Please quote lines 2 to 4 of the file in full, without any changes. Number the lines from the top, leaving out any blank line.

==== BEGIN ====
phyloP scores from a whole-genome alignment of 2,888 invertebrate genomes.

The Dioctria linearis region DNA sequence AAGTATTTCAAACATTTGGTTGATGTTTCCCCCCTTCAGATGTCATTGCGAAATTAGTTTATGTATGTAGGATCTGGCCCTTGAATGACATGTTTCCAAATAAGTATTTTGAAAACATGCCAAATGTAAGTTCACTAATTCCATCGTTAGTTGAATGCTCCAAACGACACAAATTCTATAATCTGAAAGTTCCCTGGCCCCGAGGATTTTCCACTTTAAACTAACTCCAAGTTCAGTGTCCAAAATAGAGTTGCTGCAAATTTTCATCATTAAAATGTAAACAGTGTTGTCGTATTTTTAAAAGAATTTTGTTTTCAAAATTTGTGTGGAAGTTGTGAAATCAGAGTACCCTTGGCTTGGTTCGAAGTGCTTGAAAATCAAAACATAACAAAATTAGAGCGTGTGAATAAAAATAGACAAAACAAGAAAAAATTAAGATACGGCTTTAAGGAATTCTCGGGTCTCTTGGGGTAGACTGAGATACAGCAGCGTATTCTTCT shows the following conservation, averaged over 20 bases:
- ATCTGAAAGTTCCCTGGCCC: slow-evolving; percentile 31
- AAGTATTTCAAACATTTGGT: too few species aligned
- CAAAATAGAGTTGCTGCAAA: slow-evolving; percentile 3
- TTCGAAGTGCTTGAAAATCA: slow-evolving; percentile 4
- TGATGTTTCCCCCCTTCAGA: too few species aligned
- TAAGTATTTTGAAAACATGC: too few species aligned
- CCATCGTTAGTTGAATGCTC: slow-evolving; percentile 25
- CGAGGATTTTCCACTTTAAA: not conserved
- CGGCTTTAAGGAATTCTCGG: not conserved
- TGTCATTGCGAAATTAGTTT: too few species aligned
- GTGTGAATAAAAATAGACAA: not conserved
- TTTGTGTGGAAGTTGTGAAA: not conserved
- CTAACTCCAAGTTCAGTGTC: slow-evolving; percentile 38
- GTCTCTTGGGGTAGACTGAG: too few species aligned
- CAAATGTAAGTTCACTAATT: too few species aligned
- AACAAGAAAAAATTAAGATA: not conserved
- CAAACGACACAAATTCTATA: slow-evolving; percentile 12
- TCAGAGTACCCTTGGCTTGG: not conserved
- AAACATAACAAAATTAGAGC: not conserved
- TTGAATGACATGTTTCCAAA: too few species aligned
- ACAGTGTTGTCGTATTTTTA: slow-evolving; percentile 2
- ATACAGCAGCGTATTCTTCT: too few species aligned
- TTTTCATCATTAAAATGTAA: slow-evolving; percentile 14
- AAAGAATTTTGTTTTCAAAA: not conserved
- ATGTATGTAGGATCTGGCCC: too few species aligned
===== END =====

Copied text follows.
The Dioctria linearis region DNA sequence AAGTATTTCAAACATTTGGTTGATGTTTCCCCCCTTCAGATGTCATTGCGAAATTAGTTTATGTATGTAGGATCTGGCCCTTGAATGACATGTTTCCAAATAAGTATTTTGAAAACATGCCAAATGTAAGTTCACTAATTCCATCGTTAGTTGAATGCTCCAAACGACACAAATTCTATAATCTGAAAGTTCCCTGGCCCCGAGGATTTTCCACTTTAAACTAACTCCAAGTTCAGTGTCCAAAATAGAGTTGCTGCAAATTTTCATCATTAAAATGTAAACAGTGTTGTCGTATTTTTAAAAGAATTTTGTTTTCAAAATTTGTGTGGAAGTTGTGAAATCAGAGTACCCTTGGCTTGGTTCGAAGTGCTTGAAAATCAAAACATAACAAAATTAGAGCGTGTGAATAAAAATAGACAAAACAAGAAAAAATTAAGATACGGCTTTAAGGAATTCTCGGGTCTCTTGGGGTAGACTGAGATACAGCAGCGTATTCTTCT shows the following conservation, averaged over 20 bases:
- ATCTGAAAGTTCCCTGGCCC: slow-evolving; percentile 31
- AAGTATTTCAAACATTTGGT: too few species aligned